Wednesday, January 13, 2010


So to deal with things on the waste side of the issue- I finally decided to do some composting.  I know that a lot of people compost inside their homes, but this concept grossed me out.  I generally am not a fan of rotting food and attracting bugs and rodents.  I really did want to get into composting though- so I made all kinds of plans for an outdoor system at our new house.  Then the housing market fell through, and I don't know when we'll ever be able to move out of our condo.  So no putting it off- I'm indoor composting in a small space!

Turns out there are tons of resources to help you get started.  New York City actually has an entire program dedicated to helping city residents compost.  Apparently their waste problem is out of control.  After doing a bit of research, I discovered that most indoor composting fanatics don't just compost- they VERMICOMPOST!  This is composting using worms.  Worms eat up all your rubbish- from food, egg shells, coffee grounds, tea bags, paper, newspaper, napkins, and cardboard!  They poo it out into wonderful compost!

But worms?  IN MY HOUSE!?!?!  I like to keep the bugs out if possible, not invite them in!  The worm people assure me that I have nothing to fear- red wrigglers (the best worms for composting) hate the light, so they will not leave their bin.  Ok, but what about smell?  Won't the food start to rot?  Not if you don't overload your system.  2,000 worms can eat 1 pound of food per day!  That's a lot of food! So, I bought 500 worms- that's 1/4 lb of food per day for those of you not mathematically inclined.  As long as I don't overload the system, it should remain stench free.  Shouldn't be hard, I don't really have that much food scraps.  Another tip I read was that you should store all your scraps in a container in the 'fridge, and deposit as a complete layer at the end of the week.  This is to prevent your worms from having too much shock from exposure to light.  But it also helps in preserving the food a bit.  Another issue I worried about is fruit flies.  If you wash your food scraps- including fruit rinds and peels, it should wash off any fly larvae or eggs.  I figure the refrigerator treatment also helps kill flies and eggs.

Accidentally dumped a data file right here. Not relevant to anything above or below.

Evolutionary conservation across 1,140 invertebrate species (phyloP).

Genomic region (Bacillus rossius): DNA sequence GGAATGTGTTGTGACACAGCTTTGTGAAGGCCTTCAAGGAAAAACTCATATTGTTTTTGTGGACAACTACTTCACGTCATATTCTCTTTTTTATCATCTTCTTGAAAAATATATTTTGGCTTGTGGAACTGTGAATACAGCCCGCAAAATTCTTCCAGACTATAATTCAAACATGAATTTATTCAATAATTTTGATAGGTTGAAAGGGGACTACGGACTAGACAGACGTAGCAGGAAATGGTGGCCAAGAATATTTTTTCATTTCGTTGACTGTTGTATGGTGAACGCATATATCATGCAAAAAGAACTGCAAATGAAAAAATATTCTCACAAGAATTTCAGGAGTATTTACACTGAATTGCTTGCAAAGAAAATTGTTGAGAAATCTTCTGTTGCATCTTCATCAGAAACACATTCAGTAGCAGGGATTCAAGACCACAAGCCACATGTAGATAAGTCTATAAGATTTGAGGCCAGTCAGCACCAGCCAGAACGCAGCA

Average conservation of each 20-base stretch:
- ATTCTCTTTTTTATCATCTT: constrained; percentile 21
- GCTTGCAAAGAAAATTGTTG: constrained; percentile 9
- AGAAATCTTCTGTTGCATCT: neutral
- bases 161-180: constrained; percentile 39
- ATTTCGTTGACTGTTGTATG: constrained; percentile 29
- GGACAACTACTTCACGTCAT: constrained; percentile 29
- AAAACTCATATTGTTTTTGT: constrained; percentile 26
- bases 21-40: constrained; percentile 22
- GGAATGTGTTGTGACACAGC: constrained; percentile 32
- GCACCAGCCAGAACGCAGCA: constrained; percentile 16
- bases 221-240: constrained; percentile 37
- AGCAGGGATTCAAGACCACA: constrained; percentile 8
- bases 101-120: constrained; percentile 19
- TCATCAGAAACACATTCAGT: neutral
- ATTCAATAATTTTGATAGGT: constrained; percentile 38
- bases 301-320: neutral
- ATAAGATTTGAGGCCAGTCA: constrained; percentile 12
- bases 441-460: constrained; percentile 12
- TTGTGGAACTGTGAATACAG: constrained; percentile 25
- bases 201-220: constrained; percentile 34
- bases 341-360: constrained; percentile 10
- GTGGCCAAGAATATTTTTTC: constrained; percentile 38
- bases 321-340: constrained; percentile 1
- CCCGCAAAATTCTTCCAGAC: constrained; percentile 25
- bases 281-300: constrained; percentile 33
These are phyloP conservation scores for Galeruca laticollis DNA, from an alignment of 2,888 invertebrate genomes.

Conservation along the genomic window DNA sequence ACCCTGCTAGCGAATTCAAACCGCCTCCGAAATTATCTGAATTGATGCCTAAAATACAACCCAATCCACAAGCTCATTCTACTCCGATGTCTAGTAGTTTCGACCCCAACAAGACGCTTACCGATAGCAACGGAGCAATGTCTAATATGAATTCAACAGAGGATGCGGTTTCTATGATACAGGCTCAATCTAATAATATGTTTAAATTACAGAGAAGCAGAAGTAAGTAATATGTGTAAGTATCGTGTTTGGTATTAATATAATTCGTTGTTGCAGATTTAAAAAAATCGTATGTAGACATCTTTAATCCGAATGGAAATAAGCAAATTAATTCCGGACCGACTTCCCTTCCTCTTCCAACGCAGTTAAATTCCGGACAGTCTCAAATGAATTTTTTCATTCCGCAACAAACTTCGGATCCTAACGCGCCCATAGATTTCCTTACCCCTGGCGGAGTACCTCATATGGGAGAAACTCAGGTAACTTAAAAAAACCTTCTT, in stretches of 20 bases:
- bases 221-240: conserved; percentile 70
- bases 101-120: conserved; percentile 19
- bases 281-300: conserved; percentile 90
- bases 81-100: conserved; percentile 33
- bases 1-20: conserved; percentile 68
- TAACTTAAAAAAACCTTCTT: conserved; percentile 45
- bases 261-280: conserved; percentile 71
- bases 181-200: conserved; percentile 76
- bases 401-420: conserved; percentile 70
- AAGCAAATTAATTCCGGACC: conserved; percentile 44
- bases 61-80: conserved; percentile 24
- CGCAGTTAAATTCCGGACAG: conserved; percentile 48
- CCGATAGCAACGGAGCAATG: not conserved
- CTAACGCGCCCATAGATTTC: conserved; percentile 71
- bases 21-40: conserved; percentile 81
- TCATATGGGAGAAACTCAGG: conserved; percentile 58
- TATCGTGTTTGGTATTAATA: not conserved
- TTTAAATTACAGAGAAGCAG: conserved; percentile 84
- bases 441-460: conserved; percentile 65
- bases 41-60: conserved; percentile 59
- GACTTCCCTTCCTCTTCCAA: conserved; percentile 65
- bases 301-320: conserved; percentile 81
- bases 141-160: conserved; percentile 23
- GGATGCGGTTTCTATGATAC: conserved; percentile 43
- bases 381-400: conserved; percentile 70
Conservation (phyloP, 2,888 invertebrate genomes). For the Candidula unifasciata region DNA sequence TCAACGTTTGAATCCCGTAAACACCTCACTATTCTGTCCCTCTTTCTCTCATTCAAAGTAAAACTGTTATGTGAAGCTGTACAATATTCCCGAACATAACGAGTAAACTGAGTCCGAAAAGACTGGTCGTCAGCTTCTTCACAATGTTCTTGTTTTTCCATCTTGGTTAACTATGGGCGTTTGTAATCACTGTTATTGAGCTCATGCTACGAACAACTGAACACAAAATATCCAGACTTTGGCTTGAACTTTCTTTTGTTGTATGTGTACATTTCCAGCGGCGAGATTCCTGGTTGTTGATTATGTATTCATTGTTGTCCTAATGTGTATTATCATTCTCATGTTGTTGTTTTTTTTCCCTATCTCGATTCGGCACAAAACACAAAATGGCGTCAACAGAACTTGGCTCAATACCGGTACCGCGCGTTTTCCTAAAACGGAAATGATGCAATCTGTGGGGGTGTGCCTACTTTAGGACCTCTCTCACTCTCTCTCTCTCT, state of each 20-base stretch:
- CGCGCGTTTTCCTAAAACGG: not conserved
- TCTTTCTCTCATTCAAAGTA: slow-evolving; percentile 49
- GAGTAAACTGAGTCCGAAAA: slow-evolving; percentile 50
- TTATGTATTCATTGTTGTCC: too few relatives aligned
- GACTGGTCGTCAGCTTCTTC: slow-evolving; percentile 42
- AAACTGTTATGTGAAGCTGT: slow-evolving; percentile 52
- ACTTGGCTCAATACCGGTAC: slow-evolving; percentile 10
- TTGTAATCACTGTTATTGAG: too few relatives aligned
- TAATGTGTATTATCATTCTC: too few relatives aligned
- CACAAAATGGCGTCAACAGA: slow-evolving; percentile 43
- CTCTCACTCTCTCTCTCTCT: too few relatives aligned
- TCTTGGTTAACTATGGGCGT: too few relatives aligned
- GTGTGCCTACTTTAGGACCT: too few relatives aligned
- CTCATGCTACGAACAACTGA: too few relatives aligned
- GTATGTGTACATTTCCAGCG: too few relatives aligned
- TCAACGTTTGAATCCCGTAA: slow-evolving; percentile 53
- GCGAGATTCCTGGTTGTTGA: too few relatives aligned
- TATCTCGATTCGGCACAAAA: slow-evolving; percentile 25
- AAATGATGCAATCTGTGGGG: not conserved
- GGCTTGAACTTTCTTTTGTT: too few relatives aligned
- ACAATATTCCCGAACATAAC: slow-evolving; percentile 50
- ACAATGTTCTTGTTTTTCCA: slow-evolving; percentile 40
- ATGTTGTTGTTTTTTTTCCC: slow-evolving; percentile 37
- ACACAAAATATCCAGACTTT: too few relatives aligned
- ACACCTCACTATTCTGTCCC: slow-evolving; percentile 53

Actually setting up the bin is pretty easy.  First you pick a bin of size that you want- I based mine on how big of a space I wanted to dedicate. You should store your bin in a dark place- the only place I have is a cabinet, so I had to pick a medium sized plastic food bin- rectangular in shape.  Then I followed the instructions at the New York City Compost website.  I bought my worms from, it was the only site where I found a small amount of worms, most other sites had a minimum of 1 pound of worms.

From GreenMidwest

So, that's it!  My worms are installed, and hopefully I'll be getting some great new compost in a few months time.  My plan is to use the compost to enrich my garden, which I plan to expand this summer.  The compost should be done just in time to start planting seedlings.  I'll keep you posted on it's success!


  1. ESTATE STYLE is greener than anything. Got u'r blog from Nature.ESTATE STYLE reduces carbon foot print easily-relocate all plants closer to property line away from buildings & stuctures-Group the plants with same water use.Plant least tree per side of home Med.shade Tree OR Nut OR Fruit producing? w/supportive bushes & ground cover ths offer shade in summer & provide food! Theres more..

  2. seems like a good concept- but the trouble is that I live in a condo. I don't have a house and a yard- so I have no control over the plants outside. All I can do is put potted plants on my balcony. I do plant plenty of veggies- and I intend to increase my load this summer. But I can't go around planting trees in my yard because I don't have a yard. Fortunately the Association planted a tree near one of my windows, providing shade in the summer.